‘As You Were’ is fundamentally solid, but it’s just too hard not to compare it to the brash public persona that Liam Gallagher has constructed and be a touch disappointed.
Gameboys, double denim, Mr Blobby… the nineties was in many ways a questionable period for popular culture. But those who weren’t doing The Macarena or crimping their hair, were in the grip of Britpop mania, characterised by the infamous Oasis vs Blur rivalry. If you were team Oasis, you then had to deal with the Noel vs Liam Gallagher family feud, which of course came to a head in 2009 when the band finally split. Despite the shock at the time, looking back, it’s frankly hard to see where they would have gone from there if Oasis had lived on. After Be Here Now in 1997, their output in the noughties was, aside from a few good singles, on a downward spiral.
Since then, the sibling bickering has continued, Noel returned with his High Flying Birds (or “high flying smurfs” as his brother lovingly calls them), and Liam formed the equally mediocre Beady Eye. Although as the musical brains, Noel may have had more chart success, it’s been Liam who’s mostly kept up the ‘90s spirit. Whilst Noel strums his acoustic guitar in his dad jumper, Liam’s still in his khaki anorak, swaggering around like a caricature of himself, this time using Twitter as his mouthpiece to spout abuse at the world. In fact, his Twitter stardom and viral videos about making tea, has spread his fame even to kids whose Oasis knowledge spans as far as ‘Wonderwall’.
So when it was announced in June this year that Liam would finally be making a solo album, we all hoped for something as witty, relevant and in-your-face as his online presence. A lot of people were just surprised to hear that this funny guy on Twitter actually sings too. Either way, things were off to a good start with the title, As You Were, named after his signature Twitter sign-off. Funny. Clever. Good marketing job. But unfortunately, that’s as innovative as it seems to get.
That said, opener and lead single, ‘Wall Of Glass’, certainly does pack a punch. Its leery harmonica riff and Liam’s surprisingly strong vocals has the gravity of an Oasis song, but is a damn good rock’n’roll track in its own right. Lyrically, it goes for the ‘older and wiser’ narrative, how he can “see what’s in your mind”, and so on. The reflective Liam continues at a slower pace with ‘Bold’, showing a more delicate side to the cocky Mancunian. You can almost picture a stadium filled with bucket hat-wearing middle aged men crying and waving their lighters. The thumping ‘Greedy Soul’ that follows quickly flips back to typical snarling LG form that we all signed up for. It’s nothing revolutionary, but it gets your heart pumping and your foot tapping and you’re left ready for the energy to continue. Yet what follows is instead a succession of generic, lamenting tracks until the album dwindles to an unremarkable close.
‘For What It’s Worth’ is Liam’s apology (yes, he actually says the word ‘sorry’) for his past because “sometimes we lose our way”. It wouldn’t be out of place as the finale to a Disney movie, so humble it makes you feel the same uncomfortable awkwardness as when you see the tough kid at school cry; it’s just weird. Things trundle along uncertainly, switching from more soppy ballads to frankly random moments like ‘Doesn’t Have To Be That Way’, whose reverb guitar comes on like a dodgy Tame Impala tribute.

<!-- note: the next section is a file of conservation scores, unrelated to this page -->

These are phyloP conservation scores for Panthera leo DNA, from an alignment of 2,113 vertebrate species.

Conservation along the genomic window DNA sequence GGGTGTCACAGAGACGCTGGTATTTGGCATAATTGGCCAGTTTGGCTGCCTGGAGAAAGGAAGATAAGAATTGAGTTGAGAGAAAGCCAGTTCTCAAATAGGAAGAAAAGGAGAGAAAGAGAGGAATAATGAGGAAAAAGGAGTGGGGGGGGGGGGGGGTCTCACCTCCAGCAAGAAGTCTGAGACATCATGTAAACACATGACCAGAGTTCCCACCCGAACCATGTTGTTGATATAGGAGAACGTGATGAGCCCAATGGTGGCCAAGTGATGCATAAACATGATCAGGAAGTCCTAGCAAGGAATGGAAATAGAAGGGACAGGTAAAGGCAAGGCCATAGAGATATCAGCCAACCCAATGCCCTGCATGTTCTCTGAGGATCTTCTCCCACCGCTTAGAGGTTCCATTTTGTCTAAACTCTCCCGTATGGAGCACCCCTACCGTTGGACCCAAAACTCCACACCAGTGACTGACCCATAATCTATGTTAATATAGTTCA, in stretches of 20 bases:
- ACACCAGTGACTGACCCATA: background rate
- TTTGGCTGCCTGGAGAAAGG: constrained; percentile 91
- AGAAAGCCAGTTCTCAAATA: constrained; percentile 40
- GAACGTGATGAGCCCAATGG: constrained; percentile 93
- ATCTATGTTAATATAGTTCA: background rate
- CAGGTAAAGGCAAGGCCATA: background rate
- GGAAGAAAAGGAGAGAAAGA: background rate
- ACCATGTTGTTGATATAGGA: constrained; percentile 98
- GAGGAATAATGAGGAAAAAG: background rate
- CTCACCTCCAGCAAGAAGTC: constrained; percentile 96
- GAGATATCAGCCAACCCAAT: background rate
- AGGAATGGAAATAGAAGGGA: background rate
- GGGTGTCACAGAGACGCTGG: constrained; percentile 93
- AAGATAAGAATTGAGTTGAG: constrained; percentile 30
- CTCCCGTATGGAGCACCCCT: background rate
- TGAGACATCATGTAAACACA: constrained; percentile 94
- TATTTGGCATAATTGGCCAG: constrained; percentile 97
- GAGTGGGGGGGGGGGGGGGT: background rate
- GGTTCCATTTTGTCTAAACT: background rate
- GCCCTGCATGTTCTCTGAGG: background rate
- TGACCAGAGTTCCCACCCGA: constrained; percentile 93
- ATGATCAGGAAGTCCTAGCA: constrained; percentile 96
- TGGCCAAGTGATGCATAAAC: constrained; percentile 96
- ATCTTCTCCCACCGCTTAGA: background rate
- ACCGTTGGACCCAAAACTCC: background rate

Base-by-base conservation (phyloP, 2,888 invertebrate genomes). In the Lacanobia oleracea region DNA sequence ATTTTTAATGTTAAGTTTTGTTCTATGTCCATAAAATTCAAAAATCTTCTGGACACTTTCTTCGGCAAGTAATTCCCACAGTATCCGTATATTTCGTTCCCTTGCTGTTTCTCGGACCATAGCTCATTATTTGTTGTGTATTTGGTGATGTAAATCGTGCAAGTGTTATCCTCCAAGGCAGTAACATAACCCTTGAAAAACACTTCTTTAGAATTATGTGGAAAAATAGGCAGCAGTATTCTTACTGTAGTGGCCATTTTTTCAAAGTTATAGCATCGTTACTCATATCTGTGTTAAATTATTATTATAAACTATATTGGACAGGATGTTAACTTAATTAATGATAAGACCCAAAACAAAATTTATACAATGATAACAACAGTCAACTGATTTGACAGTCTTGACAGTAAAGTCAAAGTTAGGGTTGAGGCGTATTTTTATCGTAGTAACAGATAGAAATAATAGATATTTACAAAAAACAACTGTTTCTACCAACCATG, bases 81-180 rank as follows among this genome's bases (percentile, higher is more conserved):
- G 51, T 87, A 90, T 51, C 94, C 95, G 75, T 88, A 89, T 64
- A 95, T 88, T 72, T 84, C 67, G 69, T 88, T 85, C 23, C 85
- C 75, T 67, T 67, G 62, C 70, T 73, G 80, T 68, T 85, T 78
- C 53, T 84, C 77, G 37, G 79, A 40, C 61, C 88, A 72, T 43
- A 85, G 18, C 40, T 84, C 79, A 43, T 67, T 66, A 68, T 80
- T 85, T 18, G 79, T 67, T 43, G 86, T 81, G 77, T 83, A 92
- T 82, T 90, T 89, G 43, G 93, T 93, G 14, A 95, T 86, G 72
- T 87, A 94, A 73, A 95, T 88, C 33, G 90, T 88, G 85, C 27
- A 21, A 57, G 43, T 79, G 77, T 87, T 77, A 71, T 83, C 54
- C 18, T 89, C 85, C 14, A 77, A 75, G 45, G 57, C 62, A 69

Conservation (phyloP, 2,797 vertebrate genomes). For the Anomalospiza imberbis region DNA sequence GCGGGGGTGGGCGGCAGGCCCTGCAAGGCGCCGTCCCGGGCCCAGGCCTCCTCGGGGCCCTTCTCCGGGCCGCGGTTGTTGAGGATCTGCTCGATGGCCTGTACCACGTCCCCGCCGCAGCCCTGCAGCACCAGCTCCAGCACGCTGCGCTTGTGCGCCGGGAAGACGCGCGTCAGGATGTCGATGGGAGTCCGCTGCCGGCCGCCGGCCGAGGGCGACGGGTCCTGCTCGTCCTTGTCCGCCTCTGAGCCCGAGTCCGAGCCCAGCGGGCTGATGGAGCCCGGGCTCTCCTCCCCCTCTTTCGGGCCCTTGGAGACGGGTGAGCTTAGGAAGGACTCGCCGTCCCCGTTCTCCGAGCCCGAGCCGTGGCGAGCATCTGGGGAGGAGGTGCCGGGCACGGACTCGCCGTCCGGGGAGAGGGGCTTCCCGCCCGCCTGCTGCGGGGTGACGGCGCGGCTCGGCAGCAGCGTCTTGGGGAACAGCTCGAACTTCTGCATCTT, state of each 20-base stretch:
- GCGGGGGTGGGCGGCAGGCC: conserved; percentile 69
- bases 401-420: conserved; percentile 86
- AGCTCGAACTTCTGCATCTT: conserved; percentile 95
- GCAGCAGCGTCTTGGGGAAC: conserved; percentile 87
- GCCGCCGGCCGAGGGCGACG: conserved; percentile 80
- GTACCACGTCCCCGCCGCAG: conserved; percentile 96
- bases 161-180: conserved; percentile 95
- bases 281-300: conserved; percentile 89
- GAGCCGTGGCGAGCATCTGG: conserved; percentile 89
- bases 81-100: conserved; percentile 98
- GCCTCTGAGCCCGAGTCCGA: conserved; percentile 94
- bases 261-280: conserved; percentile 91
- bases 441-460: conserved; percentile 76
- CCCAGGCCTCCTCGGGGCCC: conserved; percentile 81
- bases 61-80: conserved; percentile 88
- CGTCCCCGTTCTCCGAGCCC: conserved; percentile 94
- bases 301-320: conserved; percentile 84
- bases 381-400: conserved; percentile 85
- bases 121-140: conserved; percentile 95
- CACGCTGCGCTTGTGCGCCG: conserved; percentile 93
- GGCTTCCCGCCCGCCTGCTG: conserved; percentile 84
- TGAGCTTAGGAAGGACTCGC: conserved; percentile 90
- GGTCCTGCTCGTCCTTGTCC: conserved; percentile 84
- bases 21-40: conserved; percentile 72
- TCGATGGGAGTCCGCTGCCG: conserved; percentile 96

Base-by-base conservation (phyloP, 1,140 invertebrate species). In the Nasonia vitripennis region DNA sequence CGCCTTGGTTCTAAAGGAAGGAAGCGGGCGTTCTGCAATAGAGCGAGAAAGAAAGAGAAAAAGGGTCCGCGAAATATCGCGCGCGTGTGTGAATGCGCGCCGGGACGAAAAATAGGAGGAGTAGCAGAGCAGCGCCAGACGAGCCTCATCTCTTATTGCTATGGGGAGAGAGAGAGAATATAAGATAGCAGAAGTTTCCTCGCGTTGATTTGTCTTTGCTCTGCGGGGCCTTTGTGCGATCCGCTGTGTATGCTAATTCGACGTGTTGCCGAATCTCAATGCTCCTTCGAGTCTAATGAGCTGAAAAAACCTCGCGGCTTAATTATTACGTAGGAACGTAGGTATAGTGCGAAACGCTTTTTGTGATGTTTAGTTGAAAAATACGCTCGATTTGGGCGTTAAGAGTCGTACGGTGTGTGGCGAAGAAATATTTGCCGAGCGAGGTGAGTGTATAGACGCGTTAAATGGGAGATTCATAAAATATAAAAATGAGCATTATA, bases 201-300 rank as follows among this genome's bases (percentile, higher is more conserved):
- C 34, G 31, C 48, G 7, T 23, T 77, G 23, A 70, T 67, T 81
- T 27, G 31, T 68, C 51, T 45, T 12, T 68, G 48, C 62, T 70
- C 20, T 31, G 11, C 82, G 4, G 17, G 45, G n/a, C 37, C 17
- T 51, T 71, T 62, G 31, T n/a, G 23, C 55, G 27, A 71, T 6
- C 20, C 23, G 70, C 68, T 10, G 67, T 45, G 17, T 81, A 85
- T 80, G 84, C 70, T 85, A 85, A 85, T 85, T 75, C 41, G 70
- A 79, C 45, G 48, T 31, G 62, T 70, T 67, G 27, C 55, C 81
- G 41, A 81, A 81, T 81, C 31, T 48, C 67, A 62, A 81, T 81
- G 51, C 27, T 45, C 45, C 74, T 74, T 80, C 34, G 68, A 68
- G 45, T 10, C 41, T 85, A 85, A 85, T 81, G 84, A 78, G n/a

Amongst all this is, however, ‘Chinatown’. It’s a short but sweet and mellow tune in which Liam half-attempts to paint a picture of 2017 Britain where “the cops are taking over / while everyone’s in yoga”. It’s not a usual Oasis, Beady Eye or Liam Gallagher sound, but its just the right level of endearing that actually ends up being one of the album’s highlights.
READ MORE: Oasis singles, ranked From Worst To Best
Like any Oasis-related product, it’s all too easy to criticise As You Were just for not being as good as the original. This, along with the fact that Mr Rock n Roll star is now in fact 45 with kids, makes Liam Gallagher’s place in today’s music scene feel not quite as secure or even relevant as it once was. But would we want him to leave? Of course not.
Whilst the lack of anything groundbreaking on As You Were somewhat weakens the (mostly self-proclaimed) boasts of him being ‘The Last Defender of Rock’n’Roll’, remember that Liam was always the frontman, not the innovator. He’s never attested to be an amazing songwriter, explaining why most of the album was at least co-written with Greg Kurstin (Foo Fighters, Adele) and Andrew Wyatt (Charlie XCX, Carl Barat). He knows where his limits lie, and you’ve got to admire him for making an astute calculation.
But the unavoidable problem with As You Were is that it’s just too hard not to compare it to the brash, lively public persona that he’s recently painted of himself, and be disappointed.
So anyway Liam, when are Oasis getting back together? (6/10) (Alice Williams)
Listen to As You Were by Liam Gallagher here via Spotify, and tell us what you think below!
Tags: album, Alice Williams, As You Were, Greg Kurstin, Liam Gallagher, review, Warner Bros
19 year old French and Linguistics student at University of Leeds.
My days are fuelled by coffee and good music, and hitting shuffle on my iPod will throw out anything from Arctic Monkeys to Kanye West, with the occasional bit of disco and funk for a Saturday night. I'm a little obsessed with all things French, particularly films and literature, and their music ain't bad too.
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